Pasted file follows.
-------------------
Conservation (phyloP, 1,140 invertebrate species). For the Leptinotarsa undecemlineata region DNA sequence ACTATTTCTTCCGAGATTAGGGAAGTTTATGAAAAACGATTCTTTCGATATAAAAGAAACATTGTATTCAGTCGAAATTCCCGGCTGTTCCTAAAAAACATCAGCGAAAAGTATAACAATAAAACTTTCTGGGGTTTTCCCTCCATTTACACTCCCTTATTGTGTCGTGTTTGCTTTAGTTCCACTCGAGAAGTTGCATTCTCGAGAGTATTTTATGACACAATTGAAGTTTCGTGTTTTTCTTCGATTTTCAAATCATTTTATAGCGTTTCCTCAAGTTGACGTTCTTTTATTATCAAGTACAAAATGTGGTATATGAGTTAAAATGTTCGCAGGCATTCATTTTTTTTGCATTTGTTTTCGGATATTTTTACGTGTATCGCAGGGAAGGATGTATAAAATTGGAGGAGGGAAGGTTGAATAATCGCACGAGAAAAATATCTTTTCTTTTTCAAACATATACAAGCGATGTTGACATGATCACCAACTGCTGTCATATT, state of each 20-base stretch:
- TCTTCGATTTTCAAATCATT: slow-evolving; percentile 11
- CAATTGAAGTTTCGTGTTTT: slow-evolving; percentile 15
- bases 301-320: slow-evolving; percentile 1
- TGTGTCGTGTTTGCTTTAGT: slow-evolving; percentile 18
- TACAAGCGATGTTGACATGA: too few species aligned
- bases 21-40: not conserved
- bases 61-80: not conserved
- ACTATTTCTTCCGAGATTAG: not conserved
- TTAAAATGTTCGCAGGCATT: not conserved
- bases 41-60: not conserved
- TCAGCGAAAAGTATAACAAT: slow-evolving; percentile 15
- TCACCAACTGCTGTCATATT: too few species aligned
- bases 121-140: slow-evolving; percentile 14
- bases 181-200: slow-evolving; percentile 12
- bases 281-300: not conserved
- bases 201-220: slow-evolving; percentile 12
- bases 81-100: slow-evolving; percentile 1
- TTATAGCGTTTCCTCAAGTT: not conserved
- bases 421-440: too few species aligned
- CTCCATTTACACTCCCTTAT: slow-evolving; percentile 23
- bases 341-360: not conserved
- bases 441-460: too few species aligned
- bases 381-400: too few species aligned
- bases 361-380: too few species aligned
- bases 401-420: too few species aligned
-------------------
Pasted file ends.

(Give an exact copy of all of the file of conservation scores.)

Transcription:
Conservation (phyloP, 1,140 invertebrate species). For the Leptinotarsa undecemlineata region DNA sequence ACTATTTCTTCCGAGATTAGGGAAGTTTATGAAAAACGATTCTTTCGATATAAAAGAAACATTGTATTCAGTCGAAATTCCCGGCTGTTCCTAAAAAACATCAGCGAAAAGTATAACAATAAAACTTTCTGGGGTTTTCCCTCCATTTACACTCCCTTATTGTGTCGTGTTTGCTTTAGTTCCACTCGAGAAGTTGCATTCTCGAGAGTATTTTATGACACAATTGAAGTTTCGTGTTTTTCTTCGATTTTCAAATCATTTTATAGCGTTTCCTCAAGTTGACGTTCTTTTATTATCAAGTACAAAATGTGGTATATGAGTTAAAATGTTCGCAGGCATTCATTTTTTTTGCATTTGTTTTCGGATATTTTTACGTGTATCGCAGGGAAGGATGTATAAAATTGGAGGAGGGAAGGTTGAATAATCGCACGAGAAAAATATCTTTTCTTTTTCAAACATATACAAGCGATGTTGACATGATCACCAACTGCTGTCATATT, state of each 20-base stretch:
- TCTTCGATTTTCAAATCATT: slow-evolving; percentile 11
- CAATTGAAGTTTCGTGTTTT: slow-evolving; percentile 15
- bases 301-320: slow-evolving; percentile 1
- TGTGTCGTGTTTGCTTTAGT: slow-evolving; percentile 18
- TACAAGCGATGTTGACATGA: too few species aligned
- bases 21-40: not conserved
- bases 61-80: not conserved
- ACTATTTCTTCCGAGATTAG: not conserved
- TTAAAATGTTCGCAGGCATT: not conserved
- bases 41-60: not conserved
- TCAGCGAAAAGTATAACAAT: slow-evolving; percentile 15
- TCACCAACTGCTGTCATATT: too few species aligned
- bases 121-140: slow-evolving; percentile 14
- bases 181-200: slow-evolving; percentile 12
- bases 281-300: not conserved
- bases 201-220: slow-evolving; percentile 12
- bases 81-100: slow-evolving; percentile 1
- TTATAGCGTTTCCTCAAGTT: not conserved
- bases 421-440: too few species aligned
- CTCCATTTACACTCCCTTAT: slow-evolving; percentile 23
- bases 341-360: not conserved
- bases 441-460: too few species aligned
- bases 381-400: too few species aligned
- bases 361-380: too few species aligned
- bases 401-420: too few species aligned